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I often wonder where my obsession with everything Russian originated? Russia is certainly a land full of stories easily picking up the attention of those who are fascinated by history, transformation, unbridled wilderness, and let’s be honest – train journeys.
I could sit here and say maybe it’s all those episodes of The Americans I’ve watched or the dashcam Youtube videos (come on – you know you’ve watched them too), but no. My intrigue started well before that and it goes much deeper. I still have a set of gold and cream-colored Russian nesting dolls my grandparents brought back for me from Russia when I was younger – they’re nestled inside of each other sitting on my bookshelf as I write this. Russia is the world’s largest country so I suppose it makes sense that it is going to pull at least a few of us in her direction.
When I got the opportunity to review Destination Russia: A ship and a cat in the tundra and other extra-ordinary encounters by Fabio Bertino and Roberta Melchiorre, I had already decided I wanted to become fluent in Russian. I’ve always wanted to visit Russia and I think for most of us travelers, that’s a common wish. However, I really wanted to be able to communicate with the inhabitants of this mysterious, to me, land and at the very least, be able to read Cyrillic so I don’t get on the wrong train. So, getting to review this book when I already had these plans set in motion just made sense. A little something to continue my motivation to keep learning this difficult language. Given that Melchiorre’s fluency in Russia really deepens personal encounters and allows for more experience amongst the locals gives me even more desire to learn the language before visiting.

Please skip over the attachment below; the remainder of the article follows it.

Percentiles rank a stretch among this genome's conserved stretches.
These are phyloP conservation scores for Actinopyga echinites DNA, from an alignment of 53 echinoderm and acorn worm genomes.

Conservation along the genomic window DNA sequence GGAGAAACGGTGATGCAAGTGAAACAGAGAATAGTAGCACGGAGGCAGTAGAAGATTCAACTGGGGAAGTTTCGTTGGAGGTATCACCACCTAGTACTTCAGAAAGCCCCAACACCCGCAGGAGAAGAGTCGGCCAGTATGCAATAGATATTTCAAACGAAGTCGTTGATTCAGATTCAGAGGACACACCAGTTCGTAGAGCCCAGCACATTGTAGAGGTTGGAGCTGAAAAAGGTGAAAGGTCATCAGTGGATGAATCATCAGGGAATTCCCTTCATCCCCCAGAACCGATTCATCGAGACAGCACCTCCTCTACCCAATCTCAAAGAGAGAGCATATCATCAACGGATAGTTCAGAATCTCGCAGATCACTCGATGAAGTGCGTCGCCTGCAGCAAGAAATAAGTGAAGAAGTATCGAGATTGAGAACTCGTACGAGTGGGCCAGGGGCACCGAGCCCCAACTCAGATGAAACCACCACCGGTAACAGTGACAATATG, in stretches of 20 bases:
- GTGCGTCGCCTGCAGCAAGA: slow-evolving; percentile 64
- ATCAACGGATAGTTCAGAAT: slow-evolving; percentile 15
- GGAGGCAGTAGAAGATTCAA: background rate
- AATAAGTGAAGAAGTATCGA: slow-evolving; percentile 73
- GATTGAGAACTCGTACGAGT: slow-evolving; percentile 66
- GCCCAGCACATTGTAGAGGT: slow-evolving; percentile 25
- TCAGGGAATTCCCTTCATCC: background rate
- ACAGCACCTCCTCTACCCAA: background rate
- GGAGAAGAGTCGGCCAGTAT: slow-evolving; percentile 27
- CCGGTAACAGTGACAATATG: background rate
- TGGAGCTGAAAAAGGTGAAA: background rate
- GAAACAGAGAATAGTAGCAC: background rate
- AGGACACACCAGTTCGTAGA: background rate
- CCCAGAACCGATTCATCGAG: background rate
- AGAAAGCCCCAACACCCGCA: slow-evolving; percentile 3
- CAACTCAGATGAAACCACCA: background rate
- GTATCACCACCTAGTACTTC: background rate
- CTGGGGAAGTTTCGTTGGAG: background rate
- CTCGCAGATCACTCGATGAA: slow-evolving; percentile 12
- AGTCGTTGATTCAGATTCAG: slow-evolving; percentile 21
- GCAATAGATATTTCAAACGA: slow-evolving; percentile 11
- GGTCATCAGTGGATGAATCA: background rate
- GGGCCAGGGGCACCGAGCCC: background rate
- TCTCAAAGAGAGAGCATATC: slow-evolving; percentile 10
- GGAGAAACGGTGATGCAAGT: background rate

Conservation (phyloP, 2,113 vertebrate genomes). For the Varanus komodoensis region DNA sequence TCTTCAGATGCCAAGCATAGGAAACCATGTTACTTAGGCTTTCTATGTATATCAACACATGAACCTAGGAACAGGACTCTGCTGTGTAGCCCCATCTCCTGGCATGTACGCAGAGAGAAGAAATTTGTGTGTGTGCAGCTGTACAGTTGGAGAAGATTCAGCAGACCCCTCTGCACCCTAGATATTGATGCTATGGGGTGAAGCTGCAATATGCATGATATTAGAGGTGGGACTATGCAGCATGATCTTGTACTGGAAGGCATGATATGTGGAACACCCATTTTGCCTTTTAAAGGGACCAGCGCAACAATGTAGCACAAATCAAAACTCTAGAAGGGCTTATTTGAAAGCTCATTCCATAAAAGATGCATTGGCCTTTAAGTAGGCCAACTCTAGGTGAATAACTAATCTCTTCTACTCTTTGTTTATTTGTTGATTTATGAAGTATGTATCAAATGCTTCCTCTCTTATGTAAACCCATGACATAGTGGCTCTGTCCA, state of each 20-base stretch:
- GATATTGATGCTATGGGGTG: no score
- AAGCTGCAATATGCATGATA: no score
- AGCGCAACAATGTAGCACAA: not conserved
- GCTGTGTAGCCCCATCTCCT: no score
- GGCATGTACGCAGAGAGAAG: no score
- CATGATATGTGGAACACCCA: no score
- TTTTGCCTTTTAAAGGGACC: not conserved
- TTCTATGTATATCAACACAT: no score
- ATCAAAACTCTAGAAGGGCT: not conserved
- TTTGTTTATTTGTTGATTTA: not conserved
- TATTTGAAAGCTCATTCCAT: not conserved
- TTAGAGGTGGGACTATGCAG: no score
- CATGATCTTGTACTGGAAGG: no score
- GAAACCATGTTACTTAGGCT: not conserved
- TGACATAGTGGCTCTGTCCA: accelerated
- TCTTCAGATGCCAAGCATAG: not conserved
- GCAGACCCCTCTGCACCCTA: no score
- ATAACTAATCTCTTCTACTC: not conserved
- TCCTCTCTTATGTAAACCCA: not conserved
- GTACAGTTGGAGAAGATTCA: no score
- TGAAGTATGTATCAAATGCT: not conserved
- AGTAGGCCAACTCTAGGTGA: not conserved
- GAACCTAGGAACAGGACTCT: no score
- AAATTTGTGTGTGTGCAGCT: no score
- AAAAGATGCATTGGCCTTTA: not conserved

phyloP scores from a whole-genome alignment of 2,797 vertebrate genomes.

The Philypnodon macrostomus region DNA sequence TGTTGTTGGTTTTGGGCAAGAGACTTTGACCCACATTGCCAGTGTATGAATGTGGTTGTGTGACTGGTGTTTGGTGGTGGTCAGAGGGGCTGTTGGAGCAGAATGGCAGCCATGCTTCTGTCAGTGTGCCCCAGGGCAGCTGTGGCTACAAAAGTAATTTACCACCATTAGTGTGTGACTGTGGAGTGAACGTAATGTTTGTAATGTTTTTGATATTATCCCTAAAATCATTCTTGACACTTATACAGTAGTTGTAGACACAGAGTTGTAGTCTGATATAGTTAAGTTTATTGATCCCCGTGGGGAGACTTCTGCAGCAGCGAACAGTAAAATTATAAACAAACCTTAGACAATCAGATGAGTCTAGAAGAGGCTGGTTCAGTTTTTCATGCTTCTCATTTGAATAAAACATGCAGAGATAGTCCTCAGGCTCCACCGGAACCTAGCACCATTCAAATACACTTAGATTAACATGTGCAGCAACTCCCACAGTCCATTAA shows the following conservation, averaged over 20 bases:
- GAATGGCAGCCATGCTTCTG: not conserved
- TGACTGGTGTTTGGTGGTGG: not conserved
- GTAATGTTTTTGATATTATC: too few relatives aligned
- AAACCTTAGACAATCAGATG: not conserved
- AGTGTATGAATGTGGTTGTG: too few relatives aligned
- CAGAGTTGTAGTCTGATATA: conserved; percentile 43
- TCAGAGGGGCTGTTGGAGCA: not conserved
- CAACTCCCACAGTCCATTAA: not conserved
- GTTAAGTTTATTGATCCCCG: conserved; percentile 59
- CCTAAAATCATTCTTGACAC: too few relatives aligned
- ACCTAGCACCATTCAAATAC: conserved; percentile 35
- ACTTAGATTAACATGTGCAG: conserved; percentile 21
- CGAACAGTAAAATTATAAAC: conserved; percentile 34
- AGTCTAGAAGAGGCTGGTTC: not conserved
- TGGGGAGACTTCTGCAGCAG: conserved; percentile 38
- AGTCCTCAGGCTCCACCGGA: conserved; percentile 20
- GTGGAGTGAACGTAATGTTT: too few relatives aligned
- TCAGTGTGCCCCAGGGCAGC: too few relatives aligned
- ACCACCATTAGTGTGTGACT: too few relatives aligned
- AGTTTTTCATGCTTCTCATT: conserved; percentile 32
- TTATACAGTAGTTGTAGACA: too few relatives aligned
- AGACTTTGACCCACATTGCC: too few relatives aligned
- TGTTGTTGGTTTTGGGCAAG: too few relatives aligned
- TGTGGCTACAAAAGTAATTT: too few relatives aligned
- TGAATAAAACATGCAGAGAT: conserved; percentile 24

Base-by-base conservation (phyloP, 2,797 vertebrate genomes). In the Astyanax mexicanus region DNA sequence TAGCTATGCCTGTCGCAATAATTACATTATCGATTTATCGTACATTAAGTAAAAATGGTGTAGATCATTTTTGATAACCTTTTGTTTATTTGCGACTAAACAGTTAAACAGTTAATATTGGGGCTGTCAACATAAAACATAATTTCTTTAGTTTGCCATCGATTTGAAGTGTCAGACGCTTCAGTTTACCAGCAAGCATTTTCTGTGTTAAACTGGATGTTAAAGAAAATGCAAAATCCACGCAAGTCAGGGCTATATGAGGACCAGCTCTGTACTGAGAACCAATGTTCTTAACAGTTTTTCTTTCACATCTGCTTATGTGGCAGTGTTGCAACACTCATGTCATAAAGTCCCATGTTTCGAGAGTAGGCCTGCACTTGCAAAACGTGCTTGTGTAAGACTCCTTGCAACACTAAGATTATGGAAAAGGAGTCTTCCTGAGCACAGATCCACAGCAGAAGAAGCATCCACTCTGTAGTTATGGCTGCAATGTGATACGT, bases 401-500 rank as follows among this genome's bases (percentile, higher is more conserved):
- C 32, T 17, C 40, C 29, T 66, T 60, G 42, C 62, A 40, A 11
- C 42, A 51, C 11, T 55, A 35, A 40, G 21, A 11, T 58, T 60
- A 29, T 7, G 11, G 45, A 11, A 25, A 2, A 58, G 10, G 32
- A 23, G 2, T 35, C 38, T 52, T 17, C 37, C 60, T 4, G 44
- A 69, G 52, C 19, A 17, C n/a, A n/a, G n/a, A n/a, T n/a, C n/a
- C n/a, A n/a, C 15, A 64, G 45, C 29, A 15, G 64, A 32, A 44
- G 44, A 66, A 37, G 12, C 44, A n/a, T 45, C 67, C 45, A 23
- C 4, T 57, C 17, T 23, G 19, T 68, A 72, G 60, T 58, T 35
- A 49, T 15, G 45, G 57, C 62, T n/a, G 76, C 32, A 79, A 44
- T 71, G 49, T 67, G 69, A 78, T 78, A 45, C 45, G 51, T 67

St. Petersburg and Moscow are often visited by intrepid travelers but for the even more daring? There’s a vast piece of land just waiting to be explored and as overtourism is more and more becoming a problem, it’s important to know there are some tremendous places worth your attention in Russia.
For others that may want to visit Russia or who are just curious, I highly recommend checking out Bertino and Melchiorre’s Destination Russia. First published in their mother tongue, Italian, their book has been successful and continues that success by being translated to English for more people to enjoy their captivating travel writing.
The authors created a series of short stories that really dive deep into Mother Russia and, most importantly, the people who call Russia home. The stories stand alone separately but all come together nicely to showcase Russia in her best light.
What is Destination Russia actually about?
This book is about the two authors journey in Russia which actually begins outside of Russia in Warsaw, Poland and ends outside of Russia as well in Ulan-Ude, Mongolia.
They begin their journey visiting Chernobyl – a site that has fascinated me way before the hit HBO mini-series of the same name came out earlier this year. While the show was fantastic and the spot was already a hotspot for some intrepid travelers, the show just expanded the tourism in a large way. While I’ve never visited Chernobyl and can’t speak to the first-hand experience, this account was authentic feeling and deepened my weird desire to visit even further.
The story then continues on into Russia and the authors share highly personal and in-depth stories of their time amongst Russians and are invited into their homes on multiple occasions in Moscow and St. Petersburg.